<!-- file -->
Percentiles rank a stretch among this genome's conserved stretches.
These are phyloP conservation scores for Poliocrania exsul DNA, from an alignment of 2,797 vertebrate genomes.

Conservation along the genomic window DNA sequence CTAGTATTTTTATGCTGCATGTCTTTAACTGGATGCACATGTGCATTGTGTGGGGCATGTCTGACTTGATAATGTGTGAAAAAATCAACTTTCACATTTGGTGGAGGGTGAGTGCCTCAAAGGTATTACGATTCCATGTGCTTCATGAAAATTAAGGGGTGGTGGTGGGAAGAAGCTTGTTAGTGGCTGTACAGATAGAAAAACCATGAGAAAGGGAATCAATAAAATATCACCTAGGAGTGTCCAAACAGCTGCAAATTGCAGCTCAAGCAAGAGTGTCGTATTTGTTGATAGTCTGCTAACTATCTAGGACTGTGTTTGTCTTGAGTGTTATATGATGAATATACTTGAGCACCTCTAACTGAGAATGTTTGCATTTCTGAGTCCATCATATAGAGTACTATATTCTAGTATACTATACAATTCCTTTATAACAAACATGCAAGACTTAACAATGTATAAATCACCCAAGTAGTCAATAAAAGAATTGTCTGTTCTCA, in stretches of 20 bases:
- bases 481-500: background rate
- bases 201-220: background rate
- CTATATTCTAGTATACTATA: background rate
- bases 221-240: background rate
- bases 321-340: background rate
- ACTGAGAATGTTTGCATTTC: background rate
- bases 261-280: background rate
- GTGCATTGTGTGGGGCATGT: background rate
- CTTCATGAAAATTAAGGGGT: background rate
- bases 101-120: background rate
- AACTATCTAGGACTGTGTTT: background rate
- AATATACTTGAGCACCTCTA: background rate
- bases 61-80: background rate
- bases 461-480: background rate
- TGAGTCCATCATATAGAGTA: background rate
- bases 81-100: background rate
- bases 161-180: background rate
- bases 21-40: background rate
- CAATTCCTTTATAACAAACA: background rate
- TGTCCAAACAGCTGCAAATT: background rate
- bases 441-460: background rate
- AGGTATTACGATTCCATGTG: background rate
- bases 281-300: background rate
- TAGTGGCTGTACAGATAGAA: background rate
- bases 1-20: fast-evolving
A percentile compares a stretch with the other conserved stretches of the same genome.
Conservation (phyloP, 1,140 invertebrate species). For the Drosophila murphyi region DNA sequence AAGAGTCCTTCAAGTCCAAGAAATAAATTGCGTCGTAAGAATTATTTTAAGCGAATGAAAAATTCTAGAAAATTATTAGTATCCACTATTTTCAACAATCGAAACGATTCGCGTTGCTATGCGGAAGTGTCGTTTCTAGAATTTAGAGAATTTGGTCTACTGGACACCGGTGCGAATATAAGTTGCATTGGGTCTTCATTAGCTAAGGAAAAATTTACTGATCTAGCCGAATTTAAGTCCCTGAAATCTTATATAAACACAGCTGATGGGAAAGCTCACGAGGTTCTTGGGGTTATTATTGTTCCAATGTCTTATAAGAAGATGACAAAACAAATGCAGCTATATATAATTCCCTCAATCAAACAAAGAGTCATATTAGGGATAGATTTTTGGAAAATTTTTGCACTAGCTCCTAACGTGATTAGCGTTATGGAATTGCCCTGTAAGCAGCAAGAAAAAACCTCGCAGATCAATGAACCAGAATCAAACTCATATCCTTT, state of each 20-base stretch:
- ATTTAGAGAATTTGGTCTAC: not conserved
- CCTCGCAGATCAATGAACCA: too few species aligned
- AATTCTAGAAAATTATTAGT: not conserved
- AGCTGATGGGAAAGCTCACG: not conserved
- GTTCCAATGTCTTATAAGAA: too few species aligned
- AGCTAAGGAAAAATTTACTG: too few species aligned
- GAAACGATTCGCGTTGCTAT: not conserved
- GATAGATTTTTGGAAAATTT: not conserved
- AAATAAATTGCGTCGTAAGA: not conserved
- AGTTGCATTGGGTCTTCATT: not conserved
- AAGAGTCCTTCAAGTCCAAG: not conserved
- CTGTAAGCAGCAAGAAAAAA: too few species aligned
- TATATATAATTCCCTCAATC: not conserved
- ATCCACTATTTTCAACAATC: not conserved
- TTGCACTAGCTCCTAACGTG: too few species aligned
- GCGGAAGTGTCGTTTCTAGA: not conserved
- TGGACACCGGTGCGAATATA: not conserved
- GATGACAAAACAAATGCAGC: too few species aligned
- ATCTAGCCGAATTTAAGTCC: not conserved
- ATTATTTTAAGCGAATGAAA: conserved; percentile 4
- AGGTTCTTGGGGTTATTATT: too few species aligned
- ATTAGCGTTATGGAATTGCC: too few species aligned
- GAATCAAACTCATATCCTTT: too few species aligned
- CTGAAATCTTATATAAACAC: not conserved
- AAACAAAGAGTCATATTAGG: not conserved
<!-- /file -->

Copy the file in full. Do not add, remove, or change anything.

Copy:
Percentiles rank a stretch among this genome's conserved stretches.
These are phyloP conservation scores for Poliocrania exsul DNA, from an alignment of 2,797 vertebrate genomes.

Conservation along the genomic window DNA sequence CTAGTATTTTTATGCTGCATGTCTTTAACTGGATGCACATGTGCATTGTGTGGGGCATGTCTGACTTGATAATGTGTGAAAAAATCAACTTTCACATTTGGTGGAGGGTGAGTGCCTCAAAGGTATTACGATTCCATGTGCTTCATGAAAATTAAGGGGTGGTGGTGGGAAGAAGCTTGTTAGTGGCTGTACAGATAGAAAAACCATGAGAAAGGGAATCAATAAAATATCACCTAGGAGTGTCCAAACAGCTGCAAATTGCAGCTCAAGCAAGAGTGTCGTATTTGTTGATAGTCTGCTAACTATCTAGGACTGTGTTTGTCTTGAGTGTTATATGATGAATATACTTGAGCACCTCTAACTGAGAATGTTTGCATTTCTGAGTCCATCATATAGAGTACTATATTCTAGTATACTATACAATTCCTTTATAACAAACATGCAAGACTTAACAATGTATAAATCACCCAAGTAGTCAATAAAAGAATTGTCTGTTCTCA, in stretches of 20 bases:
- bases 481-500: background rate
- bases 201-220: background rate
- CTATATTCTAGTATACTATA: background rate
- bases 221-240: background rate
- bases 321-340: background rate
- ACTGAGAATGTTTGCATTTC: background rate
- bases 261-280: background rate
- GTGCATTGTGTGGGGCATGT: background rate
- CTTCATGAAAATTAAGGGGT: background rate
- bases 101-120: background rate
- AACTATCTAGGACTGTGTTT: background rate
- AATATACTTGAGCACCTCTA: background rate
- bases 61-80: background rate
- bases 461-480: background rate
- TGAGTCCATCATATAGAGTA: background rate
- bases 81-100: background rate
- bases 161-180: background rate
- bases 21-40: background rate
- CAATTCCTTTATAACAAACA: background rate
- TGTCCAAACAGCTGCAAATT: background rate
- bases 441-460: background rate
- AGGTATTACGATTCCATGTG: background rate
- bases 281-300: background rate
- TAGTGGCTGTACAGATAGAA: background rate
- bases 1-20: fast-evolving
A percentile compares a stretch with the other conserved stretches of the same genome.
Conservation (phyloP, 1,140 invertebrate species). For the Drosophila murphyi region DNA sequence AAGAGTCCTTCAAGTCCAAGAAATAAATTGCGTCGTAAGAATTATTTTAAGCGAATGAAAAATTCTAGAAAATTATTAGTATCCACTATTTTCAACAATCGAAACGATTCGCGTTGCTATGCGGAAGTGTCGTTTCTAGAATTTAGAGAATTTGGTCTACTGGACACCGGTGCGAATATAAGTTGCATTGGGTCTTCATTAGCTAAGGAAAAATTTACTGATCTAGCCGAATTTAAGTCCCTGAAATCTTATATAAACACAGCTGATGGGAAAGCTCACGAGGTTCTTGGGGTTATTATTGTTCCAATGTCTTATAAGAAGATGACAAAACAAATGCAGCTATATATAATTCCCTCAATCAAACAAAGAGTCATATTAGGGATAGATTTTTGGAAAATTTTTGCACTAGCTCCTAACGTGATTAGCGTTATGGAATTGCCCTGTAAGCAGCAAGAAAAAACCTCGCAGATCAATGAACCAGAATCAAACTCATATCCTTT, state of each 20-base stretch:
- ATTTAGAGAATTTGGTCTAC: not conserved
- CCTCGCAGATCAATGAACCA: too few species aligned
- AATTCTAGAAAATTATTAGT: not conserved
- AGCTGATGGGAAAGCTCACG: not conserved
- GTTCCAATGTCTTATAAGAA: too few species aligned
- AGCTAAGGAAAAATTTACTG: too few species aligned
- GAAACGATTCGCGTTGCTAT: not conserved
- GATAGATTTTTGGAAAATTT: not conserved
- AAATAAATTGCGTCGTAAGA: not conserved
- AGTTGCATTGGGTCTTCATT: not conserved
- AAGAGTCCTTCAAGTCCAAG: not conserved
- CTGTAAGCAGCAAGAAAAAA: too few species aligned
- TATATATAATTCCCTCAATC: not conserved
- ATCCACTATTTTCAACAATC: not conserved
- TTGCACTAGCTCCTAACGTG: too few species aligned
- GCGGAAGTGTCGTTTCTAGA: not conserved
- TGGACACCGGTGCGAATATA: not conserved
- GATGACAAAACAAATGCAGC: too few species aligned
- ATCTAGCCGAATTTAAGTCC: not conserved
- ATTATTTTAAGCGAATGAAA: conserved; percentile 4
- AGGTTCTTGGGGTTATTATT: too few species aligned
- ATTAGCGTTATGGAATTGCC: too few species aligned
- GAATCAAACTCATATCCTTT: too few species aligned
- CTGAAATCTTATATAAACAC: not conserved
- AAACAAAGAGTCATATTAGG: not conserved